Former Linebacker Isaiah Kacyvenski's Journey from NFL to CEO

Isaiah Kacyvenski always wanted to be a football player. Like all boys with big NFL dreams, Kacyvenski believed it was as simple as working hard. In a way it was.

“I knew I lived in a great country where I had opportunities,” Kacyvenski said. “Even then I knew that if I worked hard I would have a shot.”

For Kacyvenski working hard meant overcoming. 

When the former captain of the Seattle Seahawks walked into the banquet room at the Four Seasons in Denver last week, ready to start his day, few knew the path he took to realize his NFL dream. They were there to listen to Kacyvenski speak at the two12 Summit, where mentors give advice to CEOs. The linebacker, who himself became a tech CEO by way of Harvard and the NFL, was excited to talk about what he knows. 

The most important message he shared was believe in yourself and imagine doing what you would never think possible. It's a lesson Kacyvenski has lived. As a kid, he was at times homeless.

Kacyvenski starred on his high school team. But on the day of his most important game, his mother was hit by a truck and died. He was devastated, but he went on to have one of the best games of his life.

Not long after, he got a call from Tim Murphy, the head coach of Harvard, who wanted Kacyvenski to play for him. At first Kacyvenski wasn’t sure, but Murphy told him that he would never regret going to Harvard. When he got to Harvard, Kacyvenski was randomly given jersey number 49 at scrimmage. In college, he found an old picture of his mother. In it, she was wearing a Harvard sweatshirt. He also found a Bible she had, where she highlighted words from Isaiah 49:15 about a mother’s love for her son. From that moment, Kacyvenski knew he was right where he needed to be.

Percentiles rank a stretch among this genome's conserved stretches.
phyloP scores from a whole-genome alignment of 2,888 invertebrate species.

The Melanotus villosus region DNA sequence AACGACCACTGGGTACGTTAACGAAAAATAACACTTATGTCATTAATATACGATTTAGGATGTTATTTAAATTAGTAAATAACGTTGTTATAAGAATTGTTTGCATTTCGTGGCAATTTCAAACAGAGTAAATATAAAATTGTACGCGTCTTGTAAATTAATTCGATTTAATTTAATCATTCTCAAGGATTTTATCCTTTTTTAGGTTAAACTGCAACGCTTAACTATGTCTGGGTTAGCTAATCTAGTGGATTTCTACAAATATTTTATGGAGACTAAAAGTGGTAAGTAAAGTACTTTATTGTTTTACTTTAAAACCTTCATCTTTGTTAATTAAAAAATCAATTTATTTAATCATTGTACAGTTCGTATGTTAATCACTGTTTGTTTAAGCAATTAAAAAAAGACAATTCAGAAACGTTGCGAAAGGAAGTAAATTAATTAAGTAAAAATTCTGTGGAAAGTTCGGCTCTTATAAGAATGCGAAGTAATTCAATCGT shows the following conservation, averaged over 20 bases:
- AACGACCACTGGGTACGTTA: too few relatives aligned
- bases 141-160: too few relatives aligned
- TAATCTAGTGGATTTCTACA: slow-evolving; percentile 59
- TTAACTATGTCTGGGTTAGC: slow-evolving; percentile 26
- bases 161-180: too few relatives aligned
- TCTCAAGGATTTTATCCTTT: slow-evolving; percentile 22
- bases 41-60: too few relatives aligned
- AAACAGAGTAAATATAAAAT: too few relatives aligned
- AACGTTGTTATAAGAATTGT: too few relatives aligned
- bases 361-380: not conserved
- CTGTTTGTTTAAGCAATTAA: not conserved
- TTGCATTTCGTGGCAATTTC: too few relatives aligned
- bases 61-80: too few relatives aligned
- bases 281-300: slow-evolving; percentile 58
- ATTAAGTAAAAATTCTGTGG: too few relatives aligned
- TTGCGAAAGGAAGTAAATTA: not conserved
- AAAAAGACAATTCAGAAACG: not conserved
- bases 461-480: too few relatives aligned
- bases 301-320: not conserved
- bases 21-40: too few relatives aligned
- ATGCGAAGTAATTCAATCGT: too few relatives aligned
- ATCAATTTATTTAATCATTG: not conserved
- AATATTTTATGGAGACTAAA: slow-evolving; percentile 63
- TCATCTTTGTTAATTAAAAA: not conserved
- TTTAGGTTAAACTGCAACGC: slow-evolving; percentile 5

Growing up without a lot of material goods helped Kacyvenski appreciate everything he earned, which is why he speaks with such passion about his time playing football and studying at Harvard. 

“We didn’t have a lot, but not having a lot taught me to appreciate all that I do have,” Kacyvenski said. “My mother was a missionary, and she taught me how to be compassionate, how to put myself in other people’s shoes and see things from their perspective. This helped me as an athlete, and it’s helped me in my career now as an entrepreneur.”

Kacyvenski graduated with honors from Harvard as a pre-medicine student. He was also the first ever Harvard player to be drafted before the fifth round when the Seattle Seahawks took him with the 119th pick in 2000. Kacyvenski would help lead Seattle to Super Bowl XL as one of the team captains. He retired in 2008 and decided to go back to Harvard to earn his MBA.

Asked what is more important to Kacyvenski—school or sports—he said that both are important. “They both have their benefits and they are equally important,” he said. “There are things you can learn on the field that you can’t learn in the classroom and vice versa.”

Today, he is the co-founder of Sports Innovation Lab and helps companies navigate the world of sports and health technology. He also mentors other business executives by investing in their companies or helping them grow. 

Before he founded Sports Innovation Lab, he worked for MC10, a healthcare technology company. There, he helped launch several products, including a wearable device that indicates potential head impact for athletes called CheckLight and a cutting edge research tool called the BioStamp.

Head injury and trauma are important for Kacyvenski, who, after he retired, agreed to donate his brain after death so doctors and researchers can look at the impact of concussions on the brain.

He also remains involved with the NFLPA, providing advice on how to make the sport safer. Because being a pro football player was one of the best things that happened to Kacyvenski, he believes it is important to give back to the sport.

“Playing was truly an amazing experience,” he said. “I learned so much and valued the moment every time I stepped onto the field. It was a blessing.”

(Photo credit: Otto Greule Jr/Getty Images)

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